What to Do When Your Dog Likes Laying on You?

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Dogs Resting Comfortably on Their Owner
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Alright, let’s adjust that to sound more like something you’d hear in an everyday conversation:

It feels great when your dog curls up in your lap—kind of makes you feel loved, right? But honestly, there are times when you just need a little room to move, and having a dog sleeping on you can be a bit much.

This article is going to break down why dogs often choose to cuddle up so close and offer some straightforward tips to help you manage this behavior.

Why Does Your Dog Choose to Lay on You?

Why Does Your Dog Choose to Lay on You?

Dogs often lay on their owners for comfort and security. Your lap might just be the coziest spot in the house for them. It’s warm, familiar, and close to you, their favorite human.

Laying on you can also be your dog’s way of showing love. They see you as their pack leader, and staying close keeps them happy and secure.

It’s their instinct from their pack animal days. They also might pick up this habit if you’ve rewarded them in the past for being close. They remember the good stuff—like cuddles and treats!

Set Up a Comfortable Spot

Teach Your Dog Suitable Places to Rest

Your dog needs a space that feels just as good as your lap. Pick a quiet spot away from too much foot traffic.

Get a comfy bed that fits your dog’s size and sleeping style. Does your dog like to curl up or stretch out? Watch what they do, and choose a bed that matches that. You can make it extra inviting by putting in a favorite toy or an old shirt that smells like you.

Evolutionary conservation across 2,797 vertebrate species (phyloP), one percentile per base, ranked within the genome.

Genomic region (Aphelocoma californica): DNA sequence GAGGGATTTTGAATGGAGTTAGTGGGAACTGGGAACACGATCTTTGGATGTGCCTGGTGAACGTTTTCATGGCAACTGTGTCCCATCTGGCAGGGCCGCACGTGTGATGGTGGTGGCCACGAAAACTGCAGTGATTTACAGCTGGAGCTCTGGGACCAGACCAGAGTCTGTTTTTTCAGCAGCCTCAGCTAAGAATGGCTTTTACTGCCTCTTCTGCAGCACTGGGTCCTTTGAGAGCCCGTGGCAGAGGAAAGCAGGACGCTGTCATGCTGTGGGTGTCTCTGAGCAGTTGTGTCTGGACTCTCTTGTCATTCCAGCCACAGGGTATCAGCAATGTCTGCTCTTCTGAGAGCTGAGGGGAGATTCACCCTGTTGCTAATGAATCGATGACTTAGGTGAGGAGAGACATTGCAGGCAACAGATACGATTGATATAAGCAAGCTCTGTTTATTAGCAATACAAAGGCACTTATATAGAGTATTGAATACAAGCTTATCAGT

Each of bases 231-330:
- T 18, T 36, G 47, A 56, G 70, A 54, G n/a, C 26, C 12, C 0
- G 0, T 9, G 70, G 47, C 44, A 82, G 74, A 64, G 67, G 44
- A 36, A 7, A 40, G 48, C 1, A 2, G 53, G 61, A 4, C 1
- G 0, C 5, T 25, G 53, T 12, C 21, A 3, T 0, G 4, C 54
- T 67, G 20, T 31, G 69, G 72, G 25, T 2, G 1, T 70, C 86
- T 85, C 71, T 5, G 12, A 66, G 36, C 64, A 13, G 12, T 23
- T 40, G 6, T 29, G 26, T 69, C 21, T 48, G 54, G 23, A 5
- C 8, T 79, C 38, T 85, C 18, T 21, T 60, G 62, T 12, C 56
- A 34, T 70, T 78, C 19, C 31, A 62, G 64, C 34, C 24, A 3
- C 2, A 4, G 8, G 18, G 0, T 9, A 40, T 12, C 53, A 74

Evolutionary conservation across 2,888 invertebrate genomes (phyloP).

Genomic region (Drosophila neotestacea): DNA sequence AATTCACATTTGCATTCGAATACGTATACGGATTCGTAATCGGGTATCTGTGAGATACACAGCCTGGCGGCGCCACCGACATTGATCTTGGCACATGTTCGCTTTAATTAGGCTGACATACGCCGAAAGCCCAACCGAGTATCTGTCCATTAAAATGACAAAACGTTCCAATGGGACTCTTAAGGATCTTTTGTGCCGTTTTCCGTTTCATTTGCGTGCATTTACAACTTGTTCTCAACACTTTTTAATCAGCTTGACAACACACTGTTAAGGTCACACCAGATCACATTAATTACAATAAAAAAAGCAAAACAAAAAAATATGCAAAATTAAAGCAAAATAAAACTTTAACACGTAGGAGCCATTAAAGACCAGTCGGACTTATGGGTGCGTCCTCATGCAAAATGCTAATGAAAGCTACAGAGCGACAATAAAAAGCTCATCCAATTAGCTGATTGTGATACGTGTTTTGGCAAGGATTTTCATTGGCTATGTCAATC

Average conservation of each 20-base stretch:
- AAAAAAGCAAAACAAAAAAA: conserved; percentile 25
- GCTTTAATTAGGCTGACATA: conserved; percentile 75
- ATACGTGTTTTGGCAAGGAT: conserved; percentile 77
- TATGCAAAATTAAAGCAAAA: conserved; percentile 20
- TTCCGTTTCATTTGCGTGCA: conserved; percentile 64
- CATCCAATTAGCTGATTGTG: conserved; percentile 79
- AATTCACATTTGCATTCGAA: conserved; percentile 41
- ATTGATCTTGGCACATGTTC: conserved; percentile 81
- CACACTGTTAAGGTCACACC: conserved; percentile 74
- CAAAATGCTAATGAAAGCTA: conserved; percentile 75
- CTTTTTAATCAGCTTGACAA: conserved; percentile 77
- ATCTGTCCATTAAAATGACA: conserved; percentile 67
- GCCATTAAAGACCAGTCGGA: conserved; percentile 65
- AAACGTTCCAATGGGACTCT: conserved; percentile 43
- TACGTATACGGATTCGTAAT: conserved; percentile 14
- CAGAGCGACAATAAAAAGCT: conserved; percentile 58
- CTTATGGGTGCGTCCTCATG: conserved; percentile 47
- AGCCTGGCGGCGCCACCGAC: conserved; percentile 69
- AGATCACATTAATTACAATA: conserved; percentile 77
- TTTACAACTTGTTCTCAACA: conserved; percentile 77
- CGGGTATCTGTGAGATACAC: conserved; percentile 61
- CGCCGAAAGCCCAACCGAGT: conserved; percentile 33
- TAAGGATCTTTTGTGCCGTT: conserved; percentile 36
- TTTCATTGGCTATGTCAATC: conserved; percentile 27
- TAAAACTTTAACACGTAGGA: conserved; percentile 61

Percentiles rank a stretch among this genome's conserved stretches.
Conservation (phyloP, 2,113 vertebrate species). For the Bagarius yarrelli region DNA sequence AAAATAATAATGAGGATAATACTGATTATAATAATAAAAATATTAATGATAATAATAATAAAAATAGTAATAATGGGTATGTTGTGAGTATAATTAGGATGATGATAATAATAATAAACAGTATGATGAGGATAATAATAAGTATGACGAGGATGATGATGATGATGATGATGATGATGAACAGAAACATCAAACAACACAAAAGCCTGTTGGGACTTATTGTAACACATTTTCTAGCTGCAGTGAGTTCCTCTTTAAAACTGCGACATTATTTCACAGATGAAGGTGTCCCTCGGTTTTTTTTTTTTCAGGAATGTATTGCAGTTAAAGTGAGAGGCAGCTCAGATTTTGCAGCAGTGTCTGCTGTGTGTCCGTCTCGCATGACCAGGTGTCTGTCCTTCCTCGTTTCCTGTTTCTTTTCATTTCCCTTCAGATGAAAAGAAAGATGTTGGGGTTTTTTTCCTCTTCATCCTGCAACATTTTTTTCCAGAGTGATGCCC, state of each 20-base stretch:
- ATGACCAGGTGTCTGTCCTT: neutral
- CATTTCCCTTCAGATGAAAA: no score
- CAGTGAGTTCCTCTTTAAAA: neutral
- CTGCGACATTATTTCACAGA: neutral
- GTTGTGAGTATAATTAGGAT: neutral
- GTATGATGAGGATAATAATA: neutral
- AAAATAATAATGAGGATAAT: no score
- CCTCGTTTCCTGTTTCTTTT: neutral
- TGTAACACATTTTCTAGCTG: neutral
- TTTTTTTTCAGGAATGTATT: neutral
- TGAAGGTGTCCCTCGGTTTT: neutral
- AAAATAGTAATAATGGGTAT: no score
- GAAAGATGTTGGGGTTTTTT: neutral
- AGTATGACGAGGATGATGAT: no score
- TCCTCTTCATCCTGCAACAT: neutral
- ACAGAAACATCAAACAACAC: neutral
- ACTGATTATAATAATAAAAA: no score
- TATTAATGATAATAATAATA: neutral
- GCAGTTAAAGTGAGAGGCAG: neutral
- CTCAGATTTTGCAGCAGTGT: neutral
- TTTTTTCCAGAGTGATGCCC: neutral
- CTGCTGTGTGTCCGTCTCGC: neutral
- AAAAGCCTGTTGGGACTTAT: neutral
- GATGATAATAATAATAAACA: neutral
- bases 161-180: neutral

Lead your dog there with some treats and hang out there together. Soon, they’ll know it’s the best spot to relax.

Teach Your Dog Suitable Places to Rest

Decide where it’s okay for your dog to lay down and stick to it. Use a simple command like “Go to bed” to guide them.

When they go to their spot, make a big deal about it. Give them a treat and some love to let them know they did great. If they try to lay down where they shouldn’t guide them back to the right spot.

Keep doing this and they’ll catch on. Be patient and keep the commands and treats coming. Blocking off areas where you don’t want them might help too.

Use Rewards

Figure out what your dog loves most—maybe it’s a crunchy treat or a squeaky toy. Use these favorites to reward them right when they do something good.

This makes the good behavior stick. Treats are great, but try mixing in some pats and kind words.

Your dog will start to connect the dots between good behavior and feeling great. Over time, you can cut down on treats and just give them a cheer or a pat when they nail it.

Handle Clingy Behavior

Handle Dogs Clingy Behavior

If your dog can’t seem to leave your side, it’s time to help them gain some independence. Start with fun games and basic commands to boost their confidence. Give them engaging toys that keep them busy when you’re not around.

And if you ever wonder why your dog licks your ears, remember, it’s often a sign of affection and trust.

Begin with short moments apart, then gradually increase them. Make sure they have a comfy space and maybe a treat that takes a while to finish. If they still struggle, a check-up with the vet or a chat with a dog trainer might be necessary. They can offer advice and strategies to help your dog feel more relaxed on their own.

Last Words

So, there you have it—while it’s super sweet to have your dog snuggle up on you, it’s good for them to be comfy hanging out on their own too.

By figuring out why they stick to you like glue and using a few easy tips to guide them, you can help your dog be a bit more independent. Just stick with it, keep things consistent, and before you know it, you’ll both be enjoying your space just as much as your time together.

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